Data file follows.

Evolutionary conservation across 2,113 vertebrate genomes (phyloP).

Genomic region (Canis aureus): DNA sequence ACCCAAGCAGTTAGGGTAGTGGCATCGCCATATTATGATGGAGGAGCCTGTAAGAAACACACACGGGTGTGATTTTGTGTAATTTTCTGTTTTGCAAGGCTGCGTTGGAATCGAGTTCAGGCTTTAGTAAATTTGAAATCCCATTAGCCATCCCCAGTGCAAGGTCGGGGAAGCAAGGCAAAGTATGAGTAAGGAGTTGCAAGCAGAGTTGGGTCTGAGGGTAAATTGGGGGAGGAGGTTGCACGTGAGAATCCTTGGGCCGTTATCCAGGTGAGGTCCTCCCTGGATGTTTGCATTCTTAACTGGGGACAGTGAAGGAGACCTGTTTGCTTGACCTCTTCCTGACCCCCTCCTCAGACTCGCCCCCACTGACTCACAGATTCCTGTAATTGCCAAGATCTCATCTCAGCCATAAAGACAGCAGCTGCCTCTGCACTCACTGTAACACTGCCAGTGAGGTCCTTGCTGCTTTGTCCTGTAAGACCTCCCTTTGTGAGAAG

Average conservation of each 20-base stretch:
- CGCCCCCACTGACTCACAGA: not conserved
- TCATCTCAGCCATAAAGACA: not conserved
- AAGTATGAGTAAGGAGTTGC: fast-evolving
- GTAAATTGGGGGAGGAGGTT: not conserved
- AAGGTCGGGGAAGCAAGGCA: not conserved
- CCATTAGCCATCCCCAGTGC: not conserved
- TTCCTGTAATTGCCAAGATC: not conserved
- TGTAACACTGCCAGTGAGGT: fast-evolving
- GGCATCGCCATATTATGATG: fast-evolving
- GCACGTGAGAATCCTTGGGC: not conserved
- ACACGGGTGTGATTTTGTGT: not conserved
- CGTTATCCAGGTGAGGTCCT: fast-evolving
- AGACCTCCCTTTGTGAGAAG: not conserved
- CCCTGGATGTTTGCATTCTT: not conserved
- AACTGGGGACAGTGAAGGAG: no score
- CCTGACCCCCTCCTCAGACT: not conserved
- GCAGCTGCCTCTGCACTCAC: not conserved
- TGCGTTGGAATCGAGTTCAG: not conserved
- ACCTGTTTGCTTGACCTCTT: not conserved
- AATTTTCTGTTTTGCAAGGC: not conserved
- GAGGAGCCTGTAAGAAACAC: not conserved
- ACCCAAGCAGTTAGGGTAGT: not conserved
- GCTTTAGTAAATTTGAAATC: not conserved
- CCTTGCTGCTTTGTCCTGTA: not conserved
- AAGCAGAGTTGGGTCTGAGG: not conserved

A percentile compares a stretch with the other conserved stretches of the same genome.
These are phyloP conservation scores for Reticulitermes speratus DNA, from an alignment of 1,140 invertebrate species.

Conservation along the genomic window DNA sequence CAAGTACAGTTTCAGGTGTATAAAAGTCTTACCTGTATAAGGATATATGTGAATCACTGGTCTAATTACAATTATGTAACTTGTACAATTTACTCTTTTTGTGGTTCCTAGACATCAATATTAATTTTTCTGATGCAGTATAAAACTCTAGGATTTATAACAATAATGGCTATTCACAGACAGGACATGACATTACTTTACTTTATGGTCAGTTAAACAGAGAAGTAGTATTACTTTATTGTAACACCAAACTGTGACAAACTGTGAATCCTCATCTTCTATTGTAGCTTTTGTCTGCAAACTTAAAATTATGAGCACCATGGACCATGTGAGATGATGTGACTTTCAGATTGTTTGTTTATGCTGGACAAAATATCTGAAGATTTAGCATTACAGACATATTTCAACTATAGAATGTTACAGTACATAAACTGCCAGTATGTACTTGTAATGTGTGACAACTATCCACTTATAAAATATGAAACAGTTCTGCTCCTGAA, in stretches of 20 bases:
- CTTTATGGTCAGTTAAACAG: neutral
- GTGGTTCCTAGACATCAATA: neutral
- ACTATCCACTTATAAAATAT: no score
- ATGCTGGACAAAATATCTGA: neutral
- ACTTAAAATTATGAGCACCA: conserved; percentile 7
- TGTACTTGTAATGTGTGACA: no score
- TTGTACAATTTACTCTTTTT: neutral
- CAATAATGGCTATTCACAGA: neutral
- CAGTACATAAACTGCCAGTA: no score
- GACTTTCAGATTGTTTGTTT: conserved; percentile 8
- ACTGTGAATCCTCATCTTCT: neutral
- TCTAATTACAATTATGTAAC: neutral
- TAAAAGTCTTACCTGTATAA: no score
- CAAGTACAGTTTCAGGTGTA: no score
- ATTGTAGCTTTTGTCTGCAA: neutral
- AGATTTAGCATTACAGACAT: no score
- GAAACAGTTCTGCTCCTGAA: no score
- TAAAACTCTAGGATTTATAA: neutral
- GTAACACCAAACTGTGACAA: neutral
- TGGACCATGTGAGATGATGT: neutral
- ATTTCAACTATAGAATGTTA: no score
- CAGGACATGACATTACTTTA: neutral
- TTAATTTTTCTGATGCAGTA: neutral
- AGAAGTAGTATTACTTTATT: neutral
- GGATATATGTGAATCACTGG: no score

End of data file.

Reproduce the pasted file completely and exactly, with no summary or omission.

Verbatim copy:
Evolutionary conservation across 2,113 vertebrate genomes (phyloP).

Genomic region (Canis aureus): DNA sequence ACCCAAGCAGTTAGGGTAGTGGCATCGCCATATTATGATGGAGGAGCCTGTAAGAAACACACACGGGTGTGATTTTGTGTAATTTTCTGTTTTGCAAGGCTGCGTTGGAATCGAGTTCAGGCTTTAGTAAATTTGAAATCCCATTAGCCATCCCCAGTGCAAGGTCGGGGAAGCAAGGCAAAGTATGAGTAAGGAGTTGCAAGCAGAGTTGGGTCTGAGGGTAAATTGGGGGAGGAGGTTGCACGTGAGAATCCTTGGGCCGTTATCCAGGTGAGGTCCTCCCTGGATGTTTGCATTCTTAACTGGGGACAGTGAAGGAGACCTGTTTGCTTGACCTCTTCCTGACCCCCTCCTCAGACTCGCCCCCACTGACTCACAGATTCCTGTAATTGCCAAGATCTCATCTCAGCCATAAAGACAGCAGCTGCCTCTGCACTCACTGTAACACTGCCAGTGAGGTCCTTGCTGCTTTGTCCTGTAAGACCTCCCTTTGTGAGAAG

Average conservation of each 20-base stretch:
- CGCCCCCACTGACTCACAGA: not conserved
- TCATCTCAGCCATAAAGACA: not conserved
- AAGTATGAGTAAGGAGTTGC: fast-evolving
- GTAAATTGGGGGAGGAGGTT: not conserved
- AAGGTCGGGGAAGCAAGGCA: not conserved
- CCATTAGCCATCCCCAGTGC: not conserved
- TTCCTGTAATTGCCAAGATC: not conserved
- TGTAACACTGCCAGTGAGGT: fast-evolving
- GGCATCGCCATATTATGATG: fast-evolving
- GCACGTGAGAATCCTTGGGC: not conserved
- ACACGGGTGTGATTTTGTGT: not conserved
- CGTTATCCAGGTGAGGTCCT: fast-evolving
- AGACCTCCCTTTGTGAGAAG: not conserved
- CCCTGGATGTTTGCATTCTT: not conserved
- AACTGGGGACAGTGAAGGAG: no score
- CCTGACCCCCTCCTCAGACT: not conserved
- GCAGCTGCCTCTGCACTCAC: not conserved
- TGCGTTGGAATCGAGTTCAG: not conserved
- ACCTGTTTGCTTGACCTCTT: not conserved
- AATTTTCTGTTTTGCAAGGC: not conserved
- GAGGAGCCTGTAAGAAACAC: not conserved
- ACCCAAGCAGTTAGGGTAGT: not conserved
- GCTTTAGTAAATTTGAAATC: not conserved
- CCTTGCTGCTTTGTCCTGTA: not conserved
- AAGCAGAGTTGGGTCTGAGG: not conserved

A percentile compares a stretch with the other conserved stretches of the same genome.
These are phyloP conservation scores for Reticulitermes speratus DNA, from an alignment of 1,140 invertebrate species.

Conservation along the genomic window DNA sequence CAAGTACAGTTTCAGGTGTATAAAAGTCTTACCTGTATAAGGATATATGTGAATCACTGGTCTAATTACAATTATGTAACTTGTACAATTTACTCTTTTTGTGGTTCCTAGACATCAATATTAATTTTTCTGATGCAGTATAAAACTCTAGGATTTATAACAATAATGGCTATTCACAGACAGGACATGACATTACTTTACTTTATGGTCAGTTAAACAGAGAAGTAGTATTACTTTATTGTAACACCAAACTGTGACAAACTGTGAATCCTCATCTTCTATTGTAGCTTTTGTCTGCAAACTTAAAATTATGAGCACCATGGACCATGTGAGATGATGTGACTTTCAGATTGTTTGTTTATGCTGGACAAAATATCTGAAGATTTAGCATTACAGACATATTTCAACTATAGAATGTTACAGTACATAAACTGCCAGTATGTACTTGTAATGTGTGACAACTATCCACTTATAAAATATGAAACAGTTCTGCTCCTGAA, in stretches of 20 bases:
- CTTTATGGTCAGTTAAACAG: neutral
- GTGGTTCCTAGACATCAATA: neutral
- ACTATCCACTTATAAAATAT: no score
- ATGCTGGACAAAATATCTGA: neutral
- ACTTAAAATTATGAGCACCA: conserved; percentile 7
- TGTACTTGTAATGTGTGACA: no score
- TTGTACAATTTACTCTTTTT: neutral
- CAATAATGGCTATTCACAGA: neutral
- CAGTACATAAACTGCCAGTA: no score
- GACTTTCAGATTGTTTGTTT: conserved; percentile 8
- ACTGTGAATCCTCATCTTCT: neutral
- TCTAATTACAATTATGTAAC: neutral
- TAAAAGTCTTACCTGTATAA: no score
- CAAGTACAGTTTCAGGTGTA: no score
- ATTGTAGCTTTTGTCTGCAA: neutral
- AGATTTAGCATTACAGACAT: no score
- GAAACAGTTCTGCTCCTGAA: no score
- TAAAACTCTAGGATTTATAA: neutral
- GTAACACCAAACTGTGACAA: neutral
- TGGACCATGTGAGATGATGT: neutral
- ATTTCAACTATAGAATGTTA: no score
- CAGGACATGACATTACTTTA: neutral
- TTAATTTTTCTGATGCAGTA: neutral
- AGAAGTAGTATTACTTTATT: neutral
- GGATATATGTGAATCACTGG: no score